Post-GDPR, How Many Will Really Opt Out Of Personal Targeting?

"Data-Driven Thinking" is written by members of the media community and contains fresh ideas on the digital revolution in media.

Today’s column is written by Duncan Arthur, managing director at illuma.

You’d be forgiven for thinking we’re reliving the Y2K bug all over again. Though there were reports of drops in bidding for inventory lacking consent, the General Data Protection Regulation (GDPR) ad apocalypse seems broadly to have been averted.

Longer term, will all the claims that programmatic would crumble under GDPR look even more exaggerated?

By now, we’re all aware that GDPR is all about putting consumers in control of who does what with their data. But do current consent mechanisms go far enough? Privacy campaigners objected to Facebook and Google’s responses on the first day of the new law, and EU regulators are looking into at least 24 cross-border complaints.

If stricter opt-in dialogues make mass opt-outs more likely, how might that affect the functioning of user ID or third-party data? Ultimately, we now live in an opt-in world, but the dust has yet to fully settle. When it does, the public’s love or hate of targeting may yet play a bigger role in ad tech’s future.

Anecdotally, I’ve heard the opt-in rates for GDPR-related emails were only about 10%. Given that this number excluded all non-opens, it’s probably not a fair benchmark for display.

A broad range of research into customer opinion on targeting suggests that given free, informed choice, anywhere between 50% and 90% of users opting out would be possible.

We need to talk about targeting

In a March YouGov study, as many as 55% of Britons said personalized ads “creep them out.” At the other extreme, about a third (36%) said they are open to personal targeting, are likely to engage with it and effectively agree that it’s useful.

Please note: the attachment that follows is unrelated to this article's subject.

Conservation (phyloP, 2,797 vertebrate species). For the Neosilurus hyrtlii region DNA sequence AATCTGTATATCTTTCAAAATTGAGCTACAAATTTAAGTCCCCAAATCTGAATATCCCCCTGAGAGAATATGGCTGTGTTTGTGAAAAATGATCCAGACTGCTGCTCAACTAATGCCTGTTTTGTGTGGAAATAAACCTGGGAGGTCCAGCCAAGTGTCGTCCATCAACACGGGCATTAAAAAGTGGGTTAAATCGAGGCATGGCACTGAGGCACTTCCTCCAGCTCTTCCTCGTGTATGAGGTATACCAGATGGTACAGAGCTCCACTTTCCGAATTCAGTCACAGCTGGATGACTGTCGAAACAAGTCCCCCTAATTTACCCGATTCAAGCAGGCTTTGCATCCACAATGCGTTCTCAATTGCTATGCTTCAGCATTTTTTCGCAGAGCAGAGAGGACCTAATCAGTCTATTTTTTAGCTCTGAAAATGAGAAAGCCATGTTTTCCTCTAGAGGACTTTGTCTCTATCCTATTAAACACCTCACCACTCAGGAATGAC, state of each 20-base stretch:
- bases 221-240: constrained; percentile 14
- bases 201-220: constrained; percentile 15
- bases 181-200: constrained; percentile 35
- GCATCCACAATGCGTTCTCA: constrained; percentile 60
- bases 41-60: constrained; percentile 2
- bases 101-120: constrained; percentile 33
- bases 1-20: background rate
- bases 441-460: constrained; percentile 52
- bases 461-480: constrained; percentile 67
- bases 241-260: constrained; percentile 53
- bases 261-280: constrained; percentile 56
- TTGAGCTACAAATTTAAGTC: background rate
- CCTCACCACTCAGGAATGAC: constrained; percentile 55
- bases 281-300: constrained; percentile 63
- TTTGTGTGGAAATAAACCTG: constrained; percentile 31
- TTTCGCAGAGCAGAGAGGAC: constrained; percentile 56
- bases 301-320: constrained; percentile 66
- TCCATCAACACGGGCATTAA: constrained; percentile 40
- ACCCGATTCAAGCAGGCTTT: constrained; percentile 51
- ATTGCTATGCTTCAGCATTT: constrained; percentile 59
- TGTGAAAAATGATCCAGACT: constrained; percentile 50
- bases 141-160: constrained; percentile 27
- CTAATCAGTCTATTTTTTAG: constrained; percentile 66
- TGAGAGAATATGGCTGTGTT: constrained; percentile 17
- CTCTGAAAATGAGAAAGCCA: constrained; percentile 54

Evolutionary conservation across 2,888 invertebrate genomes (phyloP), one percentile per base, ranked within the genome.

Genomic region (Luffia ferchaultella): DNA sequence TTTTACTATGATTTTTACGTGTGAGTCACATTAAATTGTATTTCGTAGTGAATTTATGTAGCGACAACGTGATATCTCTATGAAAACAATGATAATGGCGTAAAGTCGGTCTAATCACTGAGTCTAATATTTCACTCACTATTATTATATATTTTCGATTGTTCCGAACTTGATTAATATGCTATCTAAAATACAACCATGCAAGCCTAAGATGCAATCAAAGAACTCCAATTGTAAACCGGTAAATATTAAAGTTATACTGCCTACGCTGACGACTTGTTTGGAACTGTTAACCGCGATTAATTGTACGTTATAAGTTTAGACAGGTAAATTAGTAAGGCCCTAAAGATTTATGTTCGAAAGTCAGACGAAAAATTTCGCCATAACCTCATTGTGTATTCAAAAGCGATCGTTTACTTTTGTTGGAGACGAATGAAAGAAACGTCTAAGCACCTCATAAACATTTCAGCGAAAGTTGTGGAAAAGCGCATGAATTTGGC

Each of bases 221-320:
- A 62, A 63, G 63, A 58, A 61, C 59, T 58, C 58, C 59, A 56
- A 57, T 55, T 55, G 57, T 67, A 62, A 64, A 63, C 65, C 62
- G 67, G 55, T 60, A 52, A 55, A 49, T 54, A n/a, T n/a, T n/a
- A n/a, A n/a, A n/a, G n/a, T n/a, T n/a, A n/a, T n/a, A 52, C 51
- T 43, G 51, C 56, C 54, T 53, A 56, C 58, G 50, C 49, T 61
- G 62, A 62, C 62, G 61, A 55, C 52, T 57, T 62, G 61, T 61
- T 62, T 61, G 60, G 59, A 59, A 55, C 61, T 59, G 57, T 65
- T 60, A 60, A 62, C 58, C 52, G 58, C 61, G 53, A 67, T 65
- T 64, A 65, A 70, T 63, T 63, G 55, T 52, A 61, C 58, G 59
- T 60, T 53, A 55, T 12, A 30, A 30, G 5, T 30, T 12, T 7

Interesting to compare this with Marketo’s numbers, which suggest only 42% of Europeans trust companies to use their personal information responsibly, presumably leaving 58% who don’t. Meanwhile, UK regulator Ofcom found four in 10 internet users are unhappy with companies collecting and using their personal information.

Around one-third of the same respondents don’t object to behavioral targeting if they could opt out at any point, if the company is clear about how their data will be used and if it won’t be shared with other companies.

Essentially, these three caveats mirror user choice at the heart of GDPR.

The research suggests that the old assumption that personal data in exchange for personalization is a fair deal seems to be open to question. And a study from Janrain suggests this may apply just as much to US users too. Chiming with YouGov, 53% say they are against sites or apps using their data to serve relevant ads. Around 70% of those polled added they would be in favour of a US version of GDPR.

The 20 percenters

Of course, general sentiment toward data use may not translate exactly to action. But what about running a specific test in the wild?

PageFair did just that, resulting in a 21% opt-in rate when it was requested for a single provider, rather than for multiple vendors as programmatic requires. Separately, GFK research found a similar number (20%) across Europe “would be happy for their data to be shared with third parties for advertising purposes.”

While it’s by no means a final word, for now these are probably the best indicators we have as to the number of consumers – about 20% – who might actively opt in to personal targeting under GDPR.

Some have called our current situation the “start of programmatic advertising using non-personal data.” For the time being that still seems like a big exaggeration. But with some of the uncertainty and upheavals on May 25, would you bet the farm against there being more to follow?

Follow illuma (@weareilluma) and AdExchanger (@adexchanger) on Twitter.

 

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